In Arizona in 2019, Scottsdale Water invited 10 breweries to make beer using water from the city’s advanced water treatment plant and serve it at an arts festival. An information booth explained the recycling process and many were eager to sample the beers, the New York TImes reported. 

Desert Monks Brewing Company of Gilbert, Ariz., which took part in the Scottsdale challenge, has brewed two beers with Scottsdale’s treated wastewater. Sonoran Mist, a lager, has become a top seller and a Hefeweizen is being added. The brewery believes it is the first in the US to consistently offer beer made with recycled wastewater on tap. According to the New York Times, Arizona is the only state where recycled wastewater beer is available for sale. 


In May 2018, Sweden’s first beer brewed with purified wastewater, called PU:REST, was unveiled. The project was a collaboration between New Carnegie Brewery (Nya Carnegiebryggeriet), IVL Swedish Environmental Institute, and Carlsberg Sweden. 

The goal was to make people aware that “we already have the technology to recycle water and achieve a result which is just as pure and safe as normal tap water,” said Staffan Filipsson, project manager of water recycling with IVL. “In the end, this is a creative and accessible way of highlighting sustainable water management and the value of clean water.”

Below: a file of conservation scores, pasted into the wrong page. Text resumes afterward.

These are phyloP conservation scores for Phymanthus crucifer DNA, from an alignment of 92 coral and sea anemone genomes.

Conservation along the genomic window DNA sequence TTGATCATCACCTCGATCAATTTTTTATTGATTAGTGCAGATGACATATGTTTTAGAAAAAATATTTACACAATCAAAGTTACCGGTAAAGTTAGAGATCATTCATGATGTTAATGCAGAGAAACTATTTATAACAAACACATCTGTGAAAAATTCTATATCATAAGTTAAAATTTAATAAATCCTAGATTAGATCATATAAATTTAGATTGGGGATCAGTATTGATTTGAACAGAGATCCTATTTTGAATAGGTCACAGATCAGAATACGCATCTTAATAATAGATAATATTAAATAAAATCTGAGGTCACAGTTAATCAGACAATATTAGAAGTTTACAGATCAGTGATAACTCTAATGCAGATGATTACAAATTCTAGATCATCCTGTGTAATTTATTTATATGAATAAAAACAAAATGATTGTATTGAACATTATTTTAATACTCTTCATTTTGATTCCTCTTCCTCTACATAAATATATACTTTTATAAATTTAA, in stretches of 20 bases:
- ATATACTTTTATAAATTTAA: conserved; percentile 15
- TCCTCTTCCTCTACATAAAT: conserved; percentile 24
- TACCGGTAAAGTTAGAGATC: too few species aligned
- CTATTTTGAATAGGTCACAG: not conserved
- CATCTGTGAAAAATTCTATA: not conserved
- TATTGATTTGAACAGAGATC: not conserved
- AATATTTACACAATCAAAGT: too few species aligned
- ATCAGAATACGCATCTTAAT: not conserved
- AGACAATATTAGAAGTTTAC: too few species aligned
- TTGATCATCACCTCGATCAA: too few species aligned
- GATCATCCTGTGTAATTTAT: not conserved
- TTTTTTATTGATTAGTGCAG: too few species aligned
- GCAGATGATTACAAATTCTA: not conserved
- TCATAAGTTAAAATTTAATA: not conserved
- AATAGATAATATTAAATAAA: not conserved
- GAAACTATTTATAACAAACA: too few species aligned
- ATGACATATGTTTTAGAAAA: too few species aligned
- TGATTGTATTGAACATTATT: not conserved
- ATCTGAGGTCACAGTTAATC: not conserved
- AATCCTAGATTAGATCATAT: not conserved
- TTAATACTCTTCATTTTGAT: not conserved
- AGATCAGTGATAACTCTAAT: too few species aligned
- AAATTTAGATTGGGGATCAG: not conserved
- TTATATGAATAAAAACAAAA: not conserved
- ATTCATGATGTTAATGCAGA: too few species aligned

The brewery couldn’t resist the challenge, said Chris Thurgeson, brewmaster at Nya Carnegiebryggeriet. “As an environmentally conscious brewery in the food industry, we share the view that both producers and consumers must dare to think differently if we are to successfully take care of Earth’s resources.” It already was incorporating a range of climate-friendly solutions in its operations, such as converting some spent grain into biogas, using green electricity, and sorting food waste in the restaurant.


In 2020, Village Brewery of Calgary teamed up with University of Calgary researchers and US water technology company Xylem to create a limited-edition batch of 1,600 cans of Village Blonde ale. The water from the Pine Creek wastewater treatment plant by the Bow River in southeast Calgary was run through an advanced purification system that involved ultrafiltration, ozone, ultraviolet light and reverse osmosis.